- Research to test and validate strategies during design. Our 20-year research collaboration with the University of Oregon’s Energy Studies in Buildings Laboratory (ESBL), ultimately leading to our collaborative founding of the Institute for Health in the Built Environment (IHBE), has allowed us to explore and test a variety of innovative day-lighting, energy and water usage strategies on more than 100 projects, as well as to team with different manufacturers in developing products that enhance building performance.
- Post-occupancy evaluations that measure how our sustainable design strategies perform. As a key part of our design approach, we have developed sophisticated modeling capabilities that help us optimize our sustainable design practices as well as predict building performance. Measuring how these strategies perform enables us to continue to improve the effectiveness of our strategies, as well as fine-tune our modeling capabilities so that our performance predictions are as accurate as possible.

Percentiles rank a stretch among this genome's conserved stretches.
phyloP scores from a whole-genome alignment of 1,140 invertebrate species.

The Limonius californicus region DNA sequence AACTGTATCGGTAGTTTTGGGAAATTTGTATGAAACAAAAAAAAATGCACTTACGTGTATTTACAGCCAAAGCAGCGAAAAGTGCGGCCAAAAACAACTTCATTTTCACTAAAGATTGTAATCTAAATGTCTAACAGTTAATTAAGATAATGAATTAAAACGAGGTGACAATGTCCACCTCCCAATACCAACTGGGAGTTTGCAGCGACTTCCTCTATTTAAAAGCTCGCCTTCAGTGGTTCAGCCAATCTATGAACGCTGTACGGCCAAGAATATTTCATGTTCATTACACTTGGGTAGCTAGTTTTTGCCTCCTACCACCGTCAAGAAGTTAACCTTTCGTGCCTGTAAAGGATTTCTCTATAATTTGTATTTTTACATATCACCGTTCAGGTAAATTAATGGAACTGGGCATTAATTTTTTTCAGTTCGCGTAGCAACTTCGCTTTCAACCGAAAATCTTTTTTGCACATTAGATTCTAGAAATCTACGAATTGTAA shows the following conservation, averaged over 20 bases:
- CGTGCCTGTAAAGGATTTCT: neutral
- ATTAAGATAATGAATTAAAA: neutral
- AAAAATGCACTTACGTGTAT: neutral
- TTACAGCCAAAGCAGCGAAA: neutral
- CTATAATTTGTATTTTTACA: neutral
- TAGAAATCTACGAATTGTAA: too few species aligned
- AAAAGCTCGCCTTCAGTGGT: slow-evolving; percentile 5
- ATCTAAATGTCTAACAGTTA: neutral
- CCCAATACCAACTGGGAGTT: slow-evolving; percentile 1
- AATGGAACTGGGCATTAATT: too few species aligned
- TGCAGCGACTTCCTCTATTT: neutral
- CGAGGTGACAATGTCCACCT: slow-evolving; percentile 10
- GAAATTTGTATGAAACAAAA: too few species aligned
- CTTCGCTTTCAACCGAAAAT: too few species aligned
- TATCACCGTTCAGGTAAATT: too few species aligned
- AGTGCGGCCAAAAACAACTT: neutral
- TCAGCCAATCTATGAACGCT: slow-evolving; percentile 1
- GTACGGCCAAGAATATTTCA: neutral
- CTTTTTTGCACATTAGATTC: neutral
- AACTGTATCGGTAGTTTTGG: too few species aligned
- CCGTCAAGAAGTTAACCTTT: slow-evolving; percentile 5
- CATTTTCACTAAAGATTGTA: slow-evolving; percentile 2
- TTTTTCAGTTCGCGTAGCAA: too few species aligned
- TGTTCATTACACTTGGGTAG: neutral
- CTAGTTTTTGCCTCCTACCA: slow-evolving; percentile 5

The value of knowledge sharing. The Consortium has provided many benefits in terms of broadening our expertise, drawing upon the research findings of a diversity of scientific disciplines, design professionals, engineers, energy experts and more. This speaks to the far-reaching impact of those committed to research and innovation, as well as the synergy that occurs when knowledge is shared within a collaborative and diverse forum. We believe that once we step outside the bounds of mere building science, we can embrace all that multiple skill sets and broader areas of expertise have to offer.
What are some examples of innovative projects your firm has worked on that have contributed to health in the built environment, energy efficiency or both?
University of Oregon Lillis Business Complex. This 2003 landmark facility, the first LEED-certified business school in the nation at the time of its completion, was the first project SRG engaged in with the ESBL and ultimately blazed the trail of the lasting collaboration we share today. Together SRG and the ESBL identified a series of fundamental strategies to create a high-performing building. Effective daylighting reduced lighting and cooling loads, while natural ventilation strategies passively cooled the building. Incorporating thermal mass and ceiling fans expanded occupants’ comfort range by five degrees and, combined with night flushing, allowed for comfort in the absence of a mechanical cooling system. The net result was a 140,000sf building that is 43% more efficient than the Oregon Energy Code and that, in extreme conditions, requires mechanical cooling only four evening hours out of the entire calendar year.